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Tumour lymphangiogenesis is a possible predictor of sentinel lymph node status in cutaneous melanoma: a case–control study
  1. D Massi1,
  2. S Puig2,
  3. A Franchi1,
  4. J Malvehy2,
  5. S Vidal-Sicart3,
  6. M González-Cao4,
  7. G Baroni1,
  8. S Ketabchi1,
  9. J Palou2,
  10. M Santucci1
  1. 1Department of Human Pathology and Oncology, University of Florence, I-50134 Florence, Italy
  2. 2Department of Dermatology, Hospital Clinic, 08036 Barcelona, Spain
  3. 3Department of Nuclear Medicine, Hospital Clinic, Barcelona
  4. 4Department of Oncology, Hospital Clinic, Barcelona
  1. Correspondence to:
 Professor D Massi
 Dipartimento di Patologia Umana ed Oncologia, Università degli Studi di Firenze, Viale G.B. Morgagni 85, I-50134 Firenze, Italia; Daniela.Massi{at}UNIFI.IT

Abstract

Background: Cutaneous melanoma spreads preferentially through the lymphatic route and sentinel lymph node (SLN) status is regarded as the most important predictor of survival.

Aims: To evaluate whether tumour lymphangiogenesis and the expression of vascular endothelial growth factor C (VEGF-C) is related to the risk of SLN metastasis and to clinical outcome in a case–control series of patients with melanoma.

Methods: Forty five invasive melanoma specimens (15 cases and 30 matched controls) were investigated by immunostaining for the lymphatic endothelial marker D2-40 and for VEGF-C. Lymphangiogenesis was measured using computer assisted morphometric analysis.

Results: Peritumorous lymphatic vessels were more numerous, had larger average size, and greater relative area than intratumorous lymphatics. The number and area of peritumorous and intratumorous lymphatics was significantly higher in melanomas associated with SLN metastasis than in non-metastatic melanomas. No significant difference in VEGF-C expression by neoplastic cells was shown between metastatic and non-metastatic melanomas. Using logistic regression analysis, intratumorous lymphatic vessel (LV) area was the most significant predictor of SLN metastasis (p = 0.04). Using multivariate analysis, peritumorous LV density was an independent variable affecting overall survival, whereas the intratumorous LV area approached significance (p = 0.07).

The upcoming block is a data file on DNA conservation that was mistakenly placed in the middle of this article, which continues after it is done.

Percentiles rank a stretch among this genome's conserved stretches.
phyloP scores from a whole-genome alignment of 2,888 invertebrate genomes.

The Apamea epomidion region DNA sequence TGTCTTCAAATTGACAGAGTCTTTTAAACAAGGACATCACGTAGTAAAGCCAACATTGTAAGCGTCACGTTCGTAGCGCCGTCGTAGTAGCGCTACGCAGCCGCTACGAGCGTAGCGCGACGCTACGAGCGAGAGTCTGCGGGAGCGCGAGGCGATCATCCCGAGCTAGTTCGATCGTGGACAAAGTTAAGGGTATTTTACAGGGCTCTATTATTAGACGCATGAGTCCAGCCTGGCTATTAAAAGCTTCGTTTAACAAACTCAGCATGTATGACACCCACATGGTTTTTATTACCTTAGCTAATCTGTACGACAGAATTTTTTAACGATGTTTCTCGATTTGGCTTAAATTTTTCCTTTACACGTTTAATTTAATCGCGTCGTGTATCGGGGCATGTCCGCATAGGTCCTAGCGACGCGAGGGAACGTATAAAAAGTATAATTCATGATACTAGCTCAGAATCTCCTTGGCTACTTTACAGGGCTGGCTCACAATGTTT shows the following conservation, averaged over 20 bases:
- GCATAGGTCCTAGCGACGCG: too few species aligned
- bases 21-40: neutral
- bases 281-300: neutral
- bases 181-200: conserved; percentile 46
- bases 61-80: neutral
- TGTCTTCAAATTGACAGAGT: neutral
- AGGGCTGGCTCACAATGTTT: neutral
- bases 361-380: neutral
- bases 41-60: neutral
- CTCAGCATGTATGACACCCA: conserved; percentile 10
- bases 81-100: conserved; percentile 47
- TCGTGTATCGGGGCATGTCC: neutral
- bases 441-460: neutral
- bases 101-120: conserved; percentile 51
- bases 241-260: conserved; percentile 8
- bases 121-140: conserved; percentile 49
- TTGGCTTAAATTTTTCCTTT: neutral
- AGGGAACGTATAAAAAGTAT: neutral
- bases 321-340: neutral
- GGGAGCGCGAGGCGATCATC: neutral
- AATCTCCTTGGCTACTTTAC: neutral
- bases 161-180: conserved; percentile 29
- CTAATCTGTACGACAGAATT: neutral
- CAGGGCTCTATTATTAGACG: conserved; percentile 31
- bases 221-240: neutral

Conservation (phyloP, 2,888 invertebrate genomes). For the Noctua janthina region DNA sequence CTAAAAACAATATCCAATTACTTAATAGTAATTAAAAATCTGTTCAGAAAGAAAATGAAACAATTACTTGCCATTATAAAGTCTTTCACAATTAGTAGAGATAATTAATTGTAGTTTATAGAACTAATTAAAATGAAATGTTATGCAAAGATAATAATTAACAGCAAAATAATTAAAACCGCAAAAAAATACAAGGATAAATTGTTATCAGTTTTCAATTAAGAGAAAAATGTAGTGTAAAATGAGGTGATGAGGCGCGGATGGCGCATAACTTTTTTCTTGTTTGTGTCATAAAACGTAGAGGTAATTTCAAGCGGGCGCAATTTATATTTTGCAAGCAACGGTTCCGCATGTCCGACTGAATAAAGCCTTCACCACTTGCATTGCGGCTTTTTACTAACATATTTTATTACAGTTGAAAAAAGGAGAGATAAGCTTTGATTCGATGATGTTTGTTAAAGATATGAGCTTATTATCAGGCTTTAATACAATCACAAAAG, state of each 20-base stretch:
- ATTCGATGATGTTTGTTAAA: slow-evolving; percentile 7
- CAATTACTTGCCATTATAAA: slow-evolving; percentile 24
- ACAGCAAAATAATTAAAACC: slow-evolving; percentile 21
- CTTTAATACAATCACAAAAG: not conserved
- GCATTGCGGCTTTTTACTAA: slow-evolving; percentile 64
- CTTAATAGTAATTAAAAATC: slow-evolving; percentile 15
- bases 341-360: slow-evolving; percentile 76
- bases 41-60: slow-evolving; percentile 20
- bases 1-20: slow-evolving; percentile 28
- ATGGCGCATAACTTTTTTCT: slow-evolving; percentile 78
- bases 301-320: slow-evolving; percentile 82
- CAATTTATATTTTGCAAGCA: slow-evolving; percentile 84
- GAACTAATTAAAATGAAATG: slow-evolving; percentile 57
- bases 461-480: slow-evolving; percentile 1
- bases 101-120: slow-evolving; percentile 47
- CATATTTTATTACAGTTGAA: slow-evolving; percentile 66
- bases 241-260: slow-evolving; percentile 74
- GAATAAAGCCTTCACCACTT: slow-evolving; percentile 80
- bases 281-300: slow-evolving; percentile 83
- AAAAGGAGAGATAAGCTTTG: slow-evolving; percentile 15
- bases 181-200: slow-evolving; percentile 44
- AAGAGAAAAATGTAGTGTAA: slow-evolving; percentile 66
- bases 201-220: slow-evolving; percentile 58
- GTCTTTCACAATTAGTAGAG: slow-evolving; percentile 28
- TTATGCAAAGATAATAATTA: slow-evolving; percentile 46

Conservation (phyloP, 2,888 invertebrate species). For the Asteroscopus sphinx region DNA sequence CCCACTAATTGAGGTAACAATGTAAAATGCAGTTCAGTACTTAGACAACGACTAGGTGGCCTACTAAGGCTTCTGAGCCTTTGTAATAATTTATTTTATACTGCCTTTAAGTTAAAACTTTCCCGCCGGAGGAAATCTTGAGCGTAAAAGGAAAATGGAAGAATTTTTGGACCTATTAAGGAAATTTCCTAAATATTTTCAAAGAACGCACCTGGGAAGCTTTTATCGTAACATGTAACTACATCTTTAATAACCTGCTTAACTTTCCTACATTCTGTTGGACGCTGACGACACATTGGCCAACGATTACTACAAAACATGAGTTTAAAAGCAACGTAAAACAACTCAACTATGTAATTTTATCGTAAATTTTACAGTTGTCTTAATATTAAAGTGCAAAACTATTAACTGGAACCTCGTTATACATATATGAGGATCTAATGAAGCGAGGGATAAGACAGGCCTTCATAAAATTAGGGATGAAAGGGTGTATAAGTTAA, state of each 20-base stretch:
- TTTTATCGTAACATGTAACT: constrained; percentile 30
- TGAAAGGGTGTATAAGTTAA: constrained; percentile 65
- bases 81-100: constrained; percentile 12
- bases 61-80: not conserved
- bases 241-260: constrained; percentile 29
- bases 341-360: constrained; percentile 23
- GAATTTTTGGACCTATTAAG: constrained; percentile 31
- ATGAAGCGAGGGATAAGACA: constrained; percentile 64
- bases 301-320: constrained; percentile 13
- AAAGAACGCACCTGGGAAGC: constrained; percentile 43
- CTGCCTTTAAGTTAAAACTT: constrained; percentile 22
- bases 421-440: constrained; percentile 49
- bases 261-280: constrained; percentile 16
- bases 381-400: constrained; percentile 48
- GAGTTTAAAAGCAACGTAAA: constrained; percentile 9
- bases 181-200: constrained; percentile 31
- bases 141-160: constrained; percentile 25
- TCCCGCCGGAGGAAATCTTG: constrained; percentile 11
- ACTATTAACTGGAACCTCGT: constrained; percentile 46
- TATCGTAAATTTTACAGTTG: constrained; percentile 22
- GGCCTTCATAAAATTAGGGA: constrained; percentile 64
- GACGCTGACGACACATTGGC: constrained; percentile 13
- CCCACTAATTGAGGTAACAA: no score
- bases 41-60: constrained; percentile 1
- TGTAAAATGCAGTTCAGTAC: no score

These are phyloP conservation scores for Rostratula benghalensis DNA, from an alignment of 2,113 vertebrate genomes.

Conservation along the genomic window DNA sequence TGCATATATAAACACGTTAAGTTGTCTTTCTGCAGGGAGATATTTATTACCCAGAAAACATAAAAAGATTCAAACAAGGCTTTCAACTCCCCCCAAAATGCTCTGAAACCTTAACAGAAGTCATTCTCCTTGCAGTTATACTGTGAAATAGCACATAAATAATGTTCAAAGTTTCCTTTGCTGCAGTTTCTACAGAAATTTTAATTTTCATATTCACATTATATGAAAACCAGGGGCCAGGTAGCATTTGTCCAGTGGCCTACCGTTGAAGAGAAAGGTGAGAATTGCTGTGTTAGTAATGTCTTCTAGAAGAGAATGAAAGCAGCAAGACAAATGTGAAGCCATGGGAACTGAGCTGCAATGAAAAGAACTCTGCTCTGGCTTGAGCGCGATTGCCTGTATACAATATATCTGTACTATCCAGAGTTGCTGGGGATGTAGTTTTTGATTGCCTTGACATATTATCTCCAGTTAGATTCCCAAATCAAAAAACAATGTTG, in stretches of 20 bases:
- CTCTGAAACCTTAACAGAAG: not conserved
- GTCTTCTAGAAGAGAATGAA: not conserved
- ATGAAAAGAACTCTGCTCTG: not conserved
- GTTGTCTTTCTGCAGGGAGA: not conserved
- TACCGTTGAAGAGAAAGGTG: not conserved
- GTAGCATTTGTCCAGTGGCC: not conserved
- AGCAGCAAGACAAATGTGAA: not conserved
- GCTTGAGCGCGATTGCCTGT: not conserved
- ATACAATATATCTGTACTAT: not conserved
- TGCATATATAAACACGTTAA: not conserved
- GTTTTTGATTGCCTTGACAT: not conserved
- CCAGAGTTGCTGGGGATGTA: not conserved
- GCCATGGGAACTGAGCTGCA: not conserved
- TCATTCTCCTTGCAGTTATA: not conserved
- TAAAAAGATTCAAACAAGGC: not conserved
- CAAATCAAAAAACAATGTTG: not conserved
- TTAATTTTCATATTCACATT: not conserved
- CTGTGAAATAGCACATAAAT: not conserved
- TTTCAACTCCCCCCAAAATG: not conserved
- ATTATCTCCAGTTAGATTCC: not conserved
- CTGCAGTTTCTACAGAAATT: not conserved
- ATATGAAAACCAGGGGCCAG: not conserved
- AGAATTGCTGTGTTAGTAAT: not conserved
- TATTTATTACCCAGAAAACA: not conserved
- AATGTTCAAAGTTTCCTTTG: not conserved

Conclusions: This study provides evidence that the presence of high peritumorous and intratumorous lymphatic microvessel density is associated with SLN metastasis and shorter survival. The intratumorous lymphatic vessel area is the most significant factor predicting SLN metastasis. The tumour associated lymphatic network constitutes a potential criterion in the selection of high risk patients for complementary treatment and a new target for antimelanoma therapeutic strategies.

  • CI, confidence interval
  • HR, hazard ratio
  • LVD, lymphatic vessel density
  • LVA, lymphatic vessel area
  • LYVE-1, lymphatic endothelial hyaluronan receptor 1
  • SLN, sentinel lymph node
  • VEGF-C, vascular endothelial growth factor C
  • D2-40
  • lymphangiogenesis
  • melanoma
  • vascular endothelial growth factor C
  • sentinel lymph node

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